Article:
8/2/2011: Two new polls reflect new trends in the electoral cycle (Reforma data)
By Andrew Selee, Director of the Mexico Institute
Reforma’s two new polls present an interesting picture of where Mexico is today and where it may be headed in the next election cycle.
- In the first poll (below), the growing optimism in the economy and direction of the country and the approval of President Calderon is remarkable. These are not Lula numbers, of course, but they are surprisingly positive after all that Mexico has been through with the twin blows of the economic crisis and the rising violence, which had severely undermined Calderon’s approval. Undoubtedly these numbers reflect, above all, the recovery of the economy, which has been growing at 4-5%, as well as the partial leveling-out of the violence (it is, actually, still increasing, but much, much more slowly than before). Whether these trends hold will almost certainly affect Mexicans’ level of optimism going into the elections next year.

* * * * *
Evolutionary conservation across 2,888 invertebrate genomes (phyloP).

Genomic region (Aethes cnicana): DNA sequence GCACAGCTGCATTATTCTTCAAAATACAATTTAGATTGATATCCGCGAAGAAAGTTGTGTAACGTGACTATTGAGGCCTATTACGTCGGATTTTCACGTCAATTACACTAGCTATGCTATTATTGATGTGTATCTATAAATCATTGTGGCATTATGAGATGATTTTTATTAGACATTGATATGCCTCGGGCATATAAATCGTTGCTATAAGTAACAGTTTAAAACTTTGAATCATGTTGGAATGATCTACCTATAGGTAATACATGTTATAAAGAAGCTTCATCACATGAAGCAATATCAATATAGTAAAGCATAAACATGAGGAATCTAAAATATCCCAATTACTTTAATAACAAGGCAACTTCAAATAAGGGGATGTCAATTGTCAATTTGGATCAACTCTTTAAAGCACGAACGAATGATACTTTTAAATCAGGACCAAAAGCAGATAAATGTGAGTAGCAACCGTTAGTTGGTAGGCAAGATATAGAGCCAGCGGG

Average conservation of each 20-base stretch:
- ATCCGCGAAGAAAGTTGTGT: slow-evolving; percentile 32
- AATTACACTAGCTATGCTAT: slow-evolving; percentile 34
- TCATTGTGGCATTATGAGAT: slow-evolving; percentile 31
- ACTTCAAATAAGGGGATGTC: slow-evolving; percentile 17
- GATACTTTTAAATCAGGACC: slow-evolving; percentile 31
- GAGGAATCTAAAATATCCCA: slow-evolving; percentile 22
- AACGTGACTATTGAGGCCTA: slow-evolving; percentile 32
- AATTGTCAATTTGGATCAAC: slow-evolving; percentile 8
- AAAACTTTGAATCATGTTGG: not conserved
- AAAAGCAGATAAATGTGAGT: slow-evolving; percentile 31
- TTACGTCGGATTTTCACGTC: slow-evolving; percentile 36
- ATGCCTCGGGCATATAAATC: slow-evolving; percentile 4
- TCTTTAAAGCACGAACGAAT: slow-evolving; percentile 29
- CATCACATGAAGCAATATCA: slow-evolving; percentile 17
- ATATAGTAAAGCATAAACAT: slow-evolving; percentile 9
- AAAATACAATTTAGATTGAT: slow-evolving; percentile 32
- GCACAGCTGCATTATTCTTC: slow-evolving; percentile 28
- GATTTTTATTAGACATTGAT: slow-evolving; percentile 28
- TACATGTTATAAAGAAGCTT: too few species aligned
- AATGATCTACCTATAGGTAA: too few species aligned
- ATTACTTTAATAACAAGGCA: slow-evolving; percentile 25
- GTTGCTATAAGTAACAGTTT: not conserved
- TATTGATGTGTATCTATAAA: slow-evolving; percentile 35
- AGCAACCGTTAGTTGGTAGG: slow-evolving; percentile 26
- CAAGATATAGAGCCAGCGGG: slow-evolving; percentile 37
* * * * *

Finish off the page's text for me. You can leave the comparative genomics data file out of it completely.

- The second poll on presidential candidates (below) confirms what we already know: Enrique Pena Nieto and the PRI are far ahead of the other two parties, enough so that if the trend does not reverse, the PRI could win a majority of seats in Congress. The PAN is in second place as a party, but it is less clear if it can keep that position. Ernesto Cordero, largely believed to be President Calderon’s preferred candidate, seems to be gaining little ground, while Josefina Vazquez Mota has reached the same level of support as front-runner Santiago Creel (and seems to benefit every time another PAN candidate drops out). In the PRD, Andres Manuel Lopez Obrador remains far ahead of Marcelo Ebrard both among party members and sympathizers as well as in the public in general, but his high negative numbers suggest that Ebrard (who has low negatives) may have more upside in a general election if he can position himself effectively in the public mind, something he has yet to do.
What is perhaps most remarkable, taking the two polls together, is that the increasing optimism has not changed voters’ preferences in next year’s elections yet. The PAN seems unable to capitalize on this change, and the PRI does well whether citizens are optimistic or pessimistic. It is worth watching how this evolves.